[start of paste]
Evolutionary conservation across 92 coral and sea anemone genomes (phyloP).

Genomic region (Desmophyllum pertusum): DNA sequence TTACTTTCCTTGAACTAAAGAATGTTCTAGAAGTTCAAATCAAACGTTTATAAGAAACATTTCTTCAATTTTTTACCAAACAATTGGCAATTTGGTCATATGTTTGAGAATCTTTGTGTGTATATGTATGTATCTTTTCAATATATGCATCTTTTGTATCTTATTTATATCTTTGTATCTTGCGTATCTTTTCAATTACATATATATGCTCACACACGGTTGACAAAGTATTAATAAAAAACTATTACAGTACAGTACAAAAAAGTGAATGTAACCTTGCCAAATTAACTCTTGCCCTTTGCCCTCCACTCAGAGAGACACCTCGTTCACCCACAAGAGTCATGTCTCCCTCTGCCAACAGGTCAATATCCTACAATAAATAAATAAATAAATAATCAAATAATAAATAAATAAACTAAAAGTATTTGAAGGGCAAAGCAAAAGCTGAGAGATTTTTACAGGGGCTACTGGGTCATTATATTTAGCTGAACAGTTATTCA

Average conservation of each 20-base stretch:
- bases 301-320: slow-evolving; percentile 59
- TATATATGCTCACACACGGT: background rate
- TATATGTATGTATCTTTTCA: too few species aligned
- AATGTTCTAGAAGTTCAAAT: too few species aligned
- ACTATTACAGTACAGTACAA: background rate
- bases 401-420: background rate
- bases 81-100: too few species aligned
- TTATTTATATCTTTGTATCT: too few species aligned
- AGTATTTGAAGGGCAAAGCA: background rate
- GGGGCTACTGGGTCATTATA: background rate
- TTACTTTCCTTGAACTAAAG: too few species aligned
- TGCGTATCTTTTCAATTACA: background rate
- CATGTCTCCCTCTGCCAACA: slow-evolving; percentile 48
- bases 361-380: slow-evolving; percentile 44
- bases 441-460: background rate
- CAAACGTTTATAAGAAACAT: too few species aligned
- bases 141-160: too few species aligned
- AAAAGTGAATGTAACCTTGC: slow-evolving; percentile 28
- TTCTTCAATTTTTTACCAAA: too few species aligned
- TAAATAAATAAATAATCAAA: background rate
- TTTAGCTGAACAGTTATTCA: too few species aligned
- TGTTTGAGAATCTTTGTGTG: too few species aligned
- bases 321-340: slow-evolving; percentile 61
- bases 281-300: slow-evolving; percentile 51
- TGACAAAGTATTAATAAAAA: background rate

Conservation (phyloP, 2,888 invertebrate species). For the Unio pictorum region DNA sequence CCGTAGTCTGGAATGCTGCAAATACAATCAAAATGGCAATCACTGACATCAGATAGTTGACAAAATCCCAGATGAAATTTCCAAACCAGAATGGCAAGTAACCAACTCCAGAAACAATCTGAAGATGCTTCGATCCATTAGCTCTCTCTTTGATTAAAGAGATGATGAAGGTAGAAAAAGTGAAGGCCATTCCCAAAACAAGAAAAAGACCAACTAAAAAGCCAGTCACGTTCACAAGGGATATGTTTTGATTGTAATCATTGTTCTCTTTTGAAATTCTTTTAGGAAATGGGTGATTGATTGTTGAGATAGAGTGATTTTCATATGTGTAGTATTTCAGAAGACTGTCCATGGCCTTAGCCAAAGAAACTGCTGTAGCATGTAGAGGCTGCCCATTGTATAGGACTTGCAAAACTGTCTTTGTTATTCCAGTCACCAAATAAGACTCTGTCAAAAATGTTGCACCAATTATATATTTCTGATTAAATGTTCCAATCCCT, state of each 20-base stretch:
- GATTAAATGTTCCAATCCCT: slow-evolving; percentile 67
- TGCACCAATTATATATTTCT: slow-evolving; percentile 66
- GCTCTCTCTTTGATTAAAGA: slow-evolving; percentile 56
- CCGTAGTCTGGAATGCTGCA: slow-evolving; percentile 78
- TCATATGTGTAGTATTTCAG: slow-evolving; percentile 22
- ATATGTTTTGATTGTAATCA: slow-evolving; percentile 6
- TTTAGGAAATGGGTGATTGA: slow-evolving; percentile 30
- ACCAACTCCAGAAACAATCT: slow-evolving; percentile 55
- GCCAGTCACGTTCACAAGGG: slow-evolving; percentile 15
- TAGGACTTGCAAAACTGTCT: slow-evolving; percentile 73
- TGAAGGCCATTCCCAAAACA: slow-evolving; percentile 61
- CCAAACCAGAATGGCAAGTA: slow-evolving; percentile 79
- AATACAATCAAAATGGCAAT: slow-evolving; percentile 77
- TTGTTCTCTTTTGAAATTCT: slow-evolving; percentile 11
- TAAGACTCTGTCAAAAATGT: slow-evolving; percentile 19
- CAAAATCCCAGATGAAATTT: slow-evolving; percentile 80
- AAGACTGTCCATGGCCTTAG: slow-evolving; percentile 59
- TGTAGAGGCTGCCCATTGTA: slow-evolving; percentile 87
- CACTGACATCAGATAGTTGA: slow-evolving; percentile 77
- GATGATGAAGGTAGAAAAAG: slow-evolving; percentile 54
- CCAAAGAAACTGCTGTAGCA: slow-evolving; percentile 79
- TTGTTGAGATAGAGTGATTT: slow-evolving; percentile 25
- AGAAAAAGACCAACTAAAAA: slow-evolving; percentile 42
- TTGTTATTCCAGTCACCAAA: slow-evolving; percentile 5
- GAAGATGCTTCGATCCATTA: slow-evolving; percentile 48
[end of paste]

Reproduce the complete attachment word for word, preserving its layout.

Evolutionary conservation across 92 coral and sea anemone genomes (phyloP).

Genomic region (Desmophyllum pertusum): DNA sequence TTACTTTCCTTGAACTAAAGAATGTTCTAGAAGTTCAAATCAAACGTTTATAAGAAACATTTCTTCAATTTTTTACCAAACAATTGGCAATTTGGTCATATGTTTGAGAATCTTTGTGTGTATATGTATGTATCTTTTCAATATATGCATCTTTTGTATCTTATTTATATCTTTGTATCTTGCGTATCTTTTCAATTACATATATATGCTCACACACGGTTGACAAAGTATTAATAAAAAACTATTACAGTACAGTACAAAAAAGTGAATGTAACCTTGCCAAATTAACTCTTGCCCTTTGCCCTCCACTCAGAGAGACACCTCGTTCACCCACAAGAGTCATGTCTCCCTCTGCCAACAGGTCAATATCCTACAATAAATAAATAAATAAATAATCAAATAATAAATAAATAAACTAAAAGTATTTGAAGGGCAAAGCAAAAGCTGAGAGATTTTTACAGGGGCTACTGGGTCATTATATTTAGCTGAACAGTTATTCA

Average conservation of each 20-base stretch:
- bases 301-320: slow-evolving; percentile 59
- TATATATGCTCACACACGGT: background rate
- TATATGTATGTATCTTTTCA: too few species aligned
- AATGTTCTAGAAGTTCAAAT: too few species aligned
- ACTATTACAGTACAGTACAA: background rate
- bases 401-420: background rate
- bases 81-100: too few species aligned
- TTATTTATATCTTTGTATCT: too few species aligned
- AGTATTTGAAGGGCAAAGCA: background rate
- GGGGCTACTGGGTCATTATA: background rate
- TTACTTTCCTTGAACTAAAG: too few species aligned
- TGCGTATCTTTTCAATTACA: background rate
- CATGTCTCCCTCTGCCAACA: slow-evolving; percentile 48
- bases 361-380: slow-evolving; percentile 44
- bases 441-460: background rate
- CAAACGTTTATAAGAAACAT: too few species aligned
- bases 141-160: too few species aligned
- AAAAGTGAATGTAACCTTGC: slow-evolving; percentile 28
- TTCTTCAATTTTTTACCAAA: too few species aligned
- TAAATAAATAAATAATCAAA: background rate
- TTTAGCTGAACAGTTATTCA: too few species aligned
- TGTTTGAGAATCTTTGTGTG: too few species aligned
- bases 321-340: slow-evolving; percentile 61
- bases 281-300: slow-evolving; percentile 51
- TGACAAAGTATTAATAAAAA: background rate

Conservation (phyloP, 2,888 invertebrate species). For the Unio pictorum region DNA sequence CCGTAGTCTGGAATGCTGCAAATACAATCAAAATGGCAATCACTGACATCAGATAGTTGACAAAATCCCAGATGAAATTTCCAAACCAGAATGGCAAGTAACCAACTCCAGAAACAATCTGAAGATGCTTCGATCCATTAGCTCTCTCTTTGATTAAAGAGATGATGAAGGTAGAAAAAGTGAAGGCCATTCCCAAAACAAGAAAAAGACCAACTAAAAAGCCAGTCACGTTCACAAGGGATATGTTTTGATTGTAATCATTGTTCTCTTTTGAAATTCTTTTAGGAAATGGGTGATTGATTGTTGAGATAGAGTGATTTTCATATGTGTAGTATTTCAGAAGACTGTCCATGGCCTTAGCCAAAGAAACTGCTGTAGCATGTAGAGGCTGCCCATTGTATAGGACTTGCAAAACTGTCTTTGTTATTCCAGTCACCAAATAAGACTCTGTCAAAAATGTTGCACCAATTATATATTTCTGATTAAATGTTCCAATCCCT, state of each 20-base stretch:
- GATTAAATGTTCCAATCCCT: slow-evolving; percentile 67
- TGCACCAATTATATATTTCT: slow-evolving; percentile 66
- GCTCTCTCTTTGATTAAAGA: slow-evolving; percentile 56
- CCGTAGTCTGGAATGCTGCA: slow-evolving; percentile 78
- TCATATGTGTAGTATTTCAG: slow-evolving; percentile 22
- ATATGTTTTGATTGTAATCA: slow-evolving; percentile 6
- TTTAGGAAATGGGTGATTGA: slow-evolving; percentile 30
- ACCAACTCCAGAAACAATCT: slow-evolving; percentile 55
- GCCAGTCACGTTCACAAGGG: slow-evolving; percentile 15
- TAGGACTTGCAAAACTGTCT: slow-evolving; percentile 73
- TGAAGGCCATTCCCAAAACA: slow-evolving; percentile 61
- CCAAACCAGAATGGCAAGTA: slow-evolving; percentile 79
- AATACAATCAAAATGGCAAT: slow-evolving; percentile 77
- TTGTTCTCTTTTGAAATTCT: slow-evolving; percentile 11
- TAAGACTCTGTCAAAAATGT: slow-evolving; percentile 19
- CAAAATCCCAGATGAAATTT: slow-evolving; percentile 80
- AAGACTGTCCATGGCCTTAG: slow-evolving; percentile 59
- TGTAGAGGCTGCCCATTGTA: slow-evolving; percentile 87
- CACTGACATCAGATAGTTGA: slow-evolving; percentile 77
- GATGATGAAGGTAGAAAAAG: slow-evolving; percentile 54
- CCAAAGAAACTGCTGTAGCA: slow-evolving; percentile 79
- TTGTTGAGATAGAGTGATTT: slow-evolving; percentile 25
- AGAAAAAGACCAACTAAAAA: slow-evolving; percentile 42
- TTGTTATTCCAGTCACCAAA: slow-evolving; percentile 5
- GAAGATGCTTCGATCCATTA: slow-evolving; percentile 48